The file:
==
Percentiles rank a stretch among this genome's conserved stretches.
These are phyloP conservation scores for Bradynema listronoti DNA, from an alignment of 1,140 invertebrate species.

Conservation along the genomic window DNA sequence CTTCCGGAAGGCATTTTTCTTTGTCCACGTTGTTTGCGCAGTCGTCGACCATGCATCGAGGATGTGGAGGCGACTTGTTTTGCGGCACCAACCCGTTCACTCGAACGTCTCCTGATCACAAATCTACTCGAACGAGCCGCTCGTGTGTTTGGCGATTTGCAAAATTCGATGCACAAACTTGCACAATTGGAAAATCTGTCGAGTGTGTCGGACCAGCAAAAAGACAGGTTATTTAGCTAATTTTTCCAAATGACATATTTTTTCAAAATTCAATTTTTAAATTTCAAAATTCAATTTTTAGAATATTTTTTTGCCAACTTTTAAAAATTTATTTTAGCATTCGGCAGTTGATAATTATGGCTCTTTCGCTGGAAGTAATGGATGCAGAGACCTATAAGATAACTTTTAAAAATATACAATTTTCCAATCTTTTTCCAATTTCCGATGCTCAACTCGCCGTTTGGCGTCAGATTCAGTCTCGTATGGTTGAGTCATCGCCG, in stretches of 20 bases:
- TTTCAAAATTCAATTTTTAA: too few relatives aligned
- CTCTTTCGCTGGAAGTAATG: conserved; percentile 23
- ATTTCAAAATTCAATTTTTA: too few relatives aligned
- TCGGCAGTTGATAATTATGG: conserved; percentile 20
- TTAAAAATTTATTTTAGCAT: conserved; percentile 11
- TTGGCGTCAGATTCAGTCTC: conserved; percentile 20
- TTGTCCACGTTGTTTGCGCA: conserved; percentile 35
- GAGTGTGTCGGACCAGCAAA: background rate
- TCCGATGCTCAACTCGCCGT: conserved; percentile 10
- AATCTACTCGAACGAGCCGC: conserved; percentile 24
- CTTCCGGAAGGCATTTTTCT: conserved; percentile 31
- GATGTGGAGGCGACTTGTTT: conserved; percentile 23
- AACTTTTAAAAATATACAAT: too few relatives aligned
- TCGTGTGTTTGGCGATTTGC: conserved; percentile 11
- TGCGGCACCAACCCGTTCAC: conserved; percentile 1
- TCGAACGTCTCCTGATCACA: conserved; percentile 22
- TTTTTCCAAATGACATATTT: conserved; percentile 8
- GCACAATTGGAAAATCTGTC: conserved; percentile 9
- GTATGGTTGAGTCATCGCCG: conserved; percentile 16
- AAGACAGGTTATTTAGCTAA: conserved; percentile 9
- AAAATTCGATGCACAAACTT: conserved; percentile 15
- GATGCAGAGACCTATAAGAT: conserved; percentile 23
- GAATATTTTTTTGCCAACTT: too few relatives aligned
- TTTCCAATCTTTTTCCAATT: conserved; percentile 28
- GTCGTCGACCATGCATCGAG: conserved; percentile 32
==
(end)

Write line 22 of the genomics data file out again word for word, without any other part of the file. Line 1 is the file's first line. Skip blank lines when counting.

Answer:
- GTATGGTTGAGTCATCGCCG: conserved; percentile 16